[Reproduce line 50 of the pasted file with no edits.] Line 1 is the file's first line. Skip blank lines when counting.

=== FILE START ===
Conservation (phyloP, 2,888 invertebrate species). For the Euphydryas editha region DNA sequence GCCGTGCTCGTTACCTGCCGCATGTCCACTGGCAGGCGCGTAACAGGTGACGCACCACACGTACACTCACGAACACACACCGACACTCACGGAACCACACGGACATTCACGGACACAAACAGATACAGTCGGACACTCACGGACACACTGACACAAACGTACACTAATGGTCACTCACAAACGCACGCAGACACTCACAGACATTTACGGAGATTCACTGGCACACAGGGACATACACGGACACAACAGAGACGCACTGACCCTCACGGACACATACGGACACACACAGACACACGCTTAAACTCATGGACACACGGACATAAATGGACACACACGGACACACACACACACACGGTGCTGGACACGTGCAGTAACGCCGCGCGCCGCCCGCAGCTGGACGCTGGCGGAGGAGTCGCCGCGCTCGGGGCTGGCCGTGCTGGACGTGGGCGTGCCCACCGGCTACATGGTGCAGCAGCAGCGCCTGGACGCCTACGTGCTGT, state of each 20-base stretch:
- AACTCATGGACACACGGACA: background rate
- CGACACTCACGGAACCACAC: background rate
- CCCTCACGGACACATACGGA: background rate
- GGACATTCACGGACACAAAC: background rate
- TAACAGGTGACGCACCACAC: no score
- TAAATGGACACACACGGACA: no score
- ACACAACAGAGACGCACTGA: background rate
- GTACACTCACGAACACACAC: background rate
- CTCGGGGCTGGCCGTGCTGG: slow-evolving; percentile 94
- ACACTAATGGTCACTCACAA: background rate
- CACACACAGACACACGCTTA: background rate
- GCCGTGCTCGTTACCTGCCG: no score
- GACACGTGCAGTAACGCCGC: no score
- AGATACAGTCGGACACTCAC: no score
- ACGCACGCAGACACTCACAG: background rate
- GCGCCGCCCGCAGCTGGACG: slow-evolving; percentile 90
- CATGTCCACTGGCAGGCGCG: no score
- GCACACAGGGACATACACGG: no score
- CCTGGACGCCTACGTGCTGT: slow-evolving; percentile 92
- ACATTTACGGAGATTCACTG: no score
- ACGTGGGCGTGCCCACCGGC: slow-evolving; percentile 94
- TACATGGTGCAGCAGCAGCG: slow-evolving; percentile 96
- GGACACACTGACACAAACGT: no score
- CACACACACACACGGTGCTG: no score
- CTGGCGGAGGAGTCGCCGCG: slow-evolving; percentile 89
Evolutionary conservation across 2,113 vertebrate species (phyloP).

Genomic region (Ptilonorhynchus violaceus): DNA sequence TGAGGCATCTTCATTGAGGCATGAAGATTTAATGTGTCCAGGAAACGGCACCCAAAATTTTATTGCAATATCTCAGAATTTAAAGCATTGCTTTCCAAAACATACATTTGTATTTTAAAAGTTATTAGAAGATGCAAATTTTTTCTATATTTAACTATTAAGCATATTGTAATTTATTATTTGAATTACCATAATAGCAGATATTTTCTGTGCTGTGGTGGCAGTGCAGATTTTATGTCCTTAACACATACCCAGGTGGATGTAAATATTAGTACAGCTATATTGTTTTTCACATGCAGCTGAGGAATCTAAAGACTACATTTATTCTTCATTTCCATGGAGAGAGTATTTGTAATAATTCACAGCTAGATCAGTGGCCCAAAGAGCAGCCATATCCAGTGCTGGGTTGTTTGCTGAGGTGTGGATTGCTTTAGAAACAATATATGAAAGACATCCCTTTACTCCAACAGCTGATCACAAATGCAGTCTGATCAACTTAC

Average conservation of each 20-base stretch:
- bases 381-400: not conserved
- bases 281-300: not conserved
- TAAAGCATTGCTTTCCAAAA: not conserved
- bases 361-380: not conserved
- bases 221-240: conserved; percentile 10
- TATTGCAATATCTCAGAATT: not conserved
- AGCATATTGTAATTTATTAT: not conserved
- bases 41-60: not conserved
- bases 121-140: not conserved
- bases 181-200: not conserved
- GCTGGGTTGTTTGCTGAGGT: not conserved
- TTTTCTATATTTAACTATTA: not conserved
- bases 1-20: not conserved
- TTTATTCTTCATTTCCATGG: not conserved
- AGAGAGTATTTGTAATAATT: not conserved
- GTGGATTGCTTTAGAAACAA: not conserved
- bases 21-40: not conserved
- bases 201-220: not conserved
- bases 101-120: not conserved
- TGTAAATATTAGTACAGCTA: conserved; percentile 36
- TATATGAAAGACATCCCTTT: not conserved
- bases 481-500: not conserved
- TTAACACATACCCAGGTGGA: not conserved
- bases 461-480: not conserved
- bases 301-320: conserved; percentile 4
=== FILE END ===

- TATATGAAAGACATCCCTTT: not conserved